Electric vehicle technology company and platform provider REE Automotive has offered two updates to its progress in the commercial EV segment. First, REE has proven its cloud-based robotic assembly approach and is on schedule to implement it in the UK followed by the US. Additionally, REE has teased its first commercial EV developed alongside JB Poindexter subsidiary, EAVX. REE Automotive’s walk-in van prototype will begin customer evaluations this summer.
REE Automotive ($REE) is an e-mobility solutions company headquartered in Tel Aviv, Israel with additional footprints in the US, UK, and Germany. Last summer, REE announced a US headquarters planned for Austin, which is scheduled to open sometime in the second half of 2022.
The company specializes in developing and manufacturing modular EV platforms for B2B transactions, as well as proprietary REEcorner technology.
2021 was a busy year for REE Automotive, as it announced collaborations with Magna International and Toyota’s Hino Motors, not to mention an additional collaboration with Hitachi America to provide Data-as-a-Service (DaaS) and Analytics-as-a-Service (AaaS) platform solutions to fleets.
At CES in early January, REE automotive shared details of its P7 platform specifically designed with deliveries in mind. Following two updates from REE this week alone, the company is making continued strides in reaching scalable commercial production, and will begin evaluating a walk-in van prototype on the aforementioned P7 platform.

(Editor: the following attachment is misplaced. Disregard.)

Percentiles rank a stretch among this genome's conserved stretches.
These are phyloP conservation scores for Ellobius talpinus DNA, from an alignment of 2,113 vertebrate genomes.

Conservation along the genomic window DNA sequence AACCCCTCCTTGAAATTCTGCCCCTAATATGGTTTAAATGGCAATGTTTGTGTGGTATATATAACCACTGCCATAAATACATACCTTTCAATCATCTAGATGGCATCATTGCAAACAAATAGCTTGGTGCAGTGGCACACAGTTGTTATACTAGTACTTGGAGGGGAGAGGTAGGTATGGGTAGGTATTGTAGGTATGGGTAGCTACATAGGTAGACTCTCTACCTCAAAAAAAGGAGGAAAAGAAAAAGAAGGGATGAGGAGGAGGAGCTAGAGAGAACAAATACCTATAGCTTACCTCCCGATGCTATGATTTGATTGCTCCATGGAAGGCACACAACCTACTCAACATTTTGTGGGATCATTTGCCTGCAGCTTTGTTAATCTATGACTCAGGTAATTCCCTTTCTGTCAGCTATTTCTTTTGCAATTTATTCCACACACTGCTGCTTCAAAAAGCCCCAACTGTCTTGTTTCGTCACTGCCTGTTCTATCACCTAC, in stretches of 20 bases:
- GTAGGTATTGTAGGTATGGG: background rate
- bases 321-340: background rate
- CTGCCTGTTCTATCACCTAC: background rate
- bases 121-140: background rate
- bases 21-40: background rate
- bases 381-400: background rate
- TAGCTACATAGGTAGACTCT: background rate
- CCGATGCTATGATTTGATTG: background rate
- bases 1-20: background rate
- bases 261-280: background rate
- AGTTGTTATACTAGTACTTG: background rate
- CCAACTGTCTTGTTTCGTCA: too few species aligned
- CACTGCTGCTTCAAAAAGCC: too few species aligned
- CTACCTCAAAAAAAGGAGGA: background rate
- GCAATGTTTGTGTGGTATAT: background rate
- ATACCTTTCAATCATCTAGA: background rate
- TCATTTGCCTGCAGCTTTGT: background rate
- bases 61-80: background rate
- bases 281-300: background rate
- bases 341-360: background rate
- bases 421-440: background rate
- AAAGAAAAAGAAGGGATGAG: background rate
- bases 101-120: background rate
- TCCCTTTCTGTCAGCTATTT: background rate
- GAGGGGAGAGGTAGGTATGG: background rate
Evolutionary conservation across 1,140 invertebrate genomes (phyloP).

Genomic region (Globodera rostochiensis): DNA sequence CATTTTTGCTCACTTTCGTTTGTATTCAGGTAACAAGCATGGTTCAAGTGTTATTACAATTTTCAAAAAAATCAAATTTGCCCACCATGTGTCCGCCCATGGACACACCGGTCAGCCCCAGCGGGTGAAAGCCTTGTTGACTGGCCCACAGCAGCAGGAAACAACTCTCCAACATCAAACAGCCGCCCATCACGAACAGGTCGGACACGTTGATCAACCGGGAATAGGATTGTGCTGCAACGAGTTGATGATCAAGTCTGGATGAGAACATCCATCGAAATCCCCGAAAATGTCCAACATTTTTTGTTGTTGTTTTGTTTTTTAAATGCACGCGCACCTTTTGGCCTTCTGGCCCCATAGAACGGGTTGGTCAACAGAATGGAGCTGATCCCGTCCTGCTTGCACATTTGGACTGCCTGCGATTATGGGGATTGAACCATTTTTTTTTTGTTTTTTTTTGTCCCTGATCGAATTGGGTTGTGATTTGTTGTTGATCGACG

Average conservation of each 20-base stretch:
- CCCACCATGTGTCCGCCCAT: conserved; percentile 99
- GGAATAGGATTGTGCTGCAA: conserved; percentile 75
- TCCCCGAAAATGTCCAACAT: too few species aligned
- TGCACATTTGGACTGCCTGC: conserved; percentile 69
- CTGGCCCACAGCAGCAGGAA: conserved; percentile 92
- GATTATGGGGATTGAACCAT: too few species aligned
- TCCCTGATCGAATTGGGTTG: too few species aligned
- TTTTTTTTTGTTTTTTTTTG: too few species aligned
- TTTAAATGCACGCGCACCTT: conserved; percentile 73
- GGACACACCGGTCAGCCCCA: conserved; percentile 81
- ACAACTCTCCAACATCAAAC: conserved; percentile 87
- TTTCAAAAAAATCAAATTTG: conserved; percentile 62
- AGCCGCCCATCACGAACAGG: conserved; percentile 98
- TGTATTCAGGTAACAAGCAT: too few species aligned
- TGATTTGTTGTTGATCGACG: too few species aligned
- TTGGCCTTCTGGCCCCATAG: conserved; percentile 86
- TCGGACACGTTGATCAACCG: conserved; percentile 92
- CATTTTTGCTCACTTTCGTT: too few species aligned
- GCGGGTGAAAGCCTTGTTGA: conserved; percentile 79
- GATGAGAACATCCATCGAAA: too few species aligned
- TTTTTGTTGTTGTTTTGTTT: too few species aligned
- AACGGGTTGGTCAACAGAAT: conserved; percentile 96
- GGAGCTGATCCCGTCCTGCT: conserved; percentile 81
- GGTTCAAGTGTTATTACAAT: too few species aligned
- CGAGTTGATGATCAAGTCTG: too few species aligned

REE’s commercial production update including van platform
REE’s first update came on Monday morning, when the company publicly shared its production progress as it looks to open its first highly-automated “Integration Center” in Coventry, UK.
In its press release, REE confirmed that the cloud-based, robotic assembly lines have proven successful and will begin operation in Coventry to serve Europe.
REE states that the initial Coventry facility will serve as the blueprint for all future Integration Centers and will initially focus on production of the P7 platform to support electrified vans, buses, and RVs. Its initial production capacity will be 40,000 REEcorners this year, which equates to 10,000 EVs.
The next Integration Center is already planned for Austin, Texas, to serve North America, and it is expected to double REE’s global production output to 20,000 vehicles per year by 2023. REE COO Josh Tech spoke to the company’s production progress:
This is an important milestone on our path to commercial production next year. The automated and connected capabilities at our Coventry site are a great foundation for our global operations, as they will enable us to continuously fine-tune our assembly procedures and rapidly deploy them to other sites. Our cloud-based robotic manufacturing system will be the digital backbone for our assembly lines and give us the local capability to manage our customer-specific manufacturing operations, while also allowing us to quickly share and scale best practices internationally across all plants.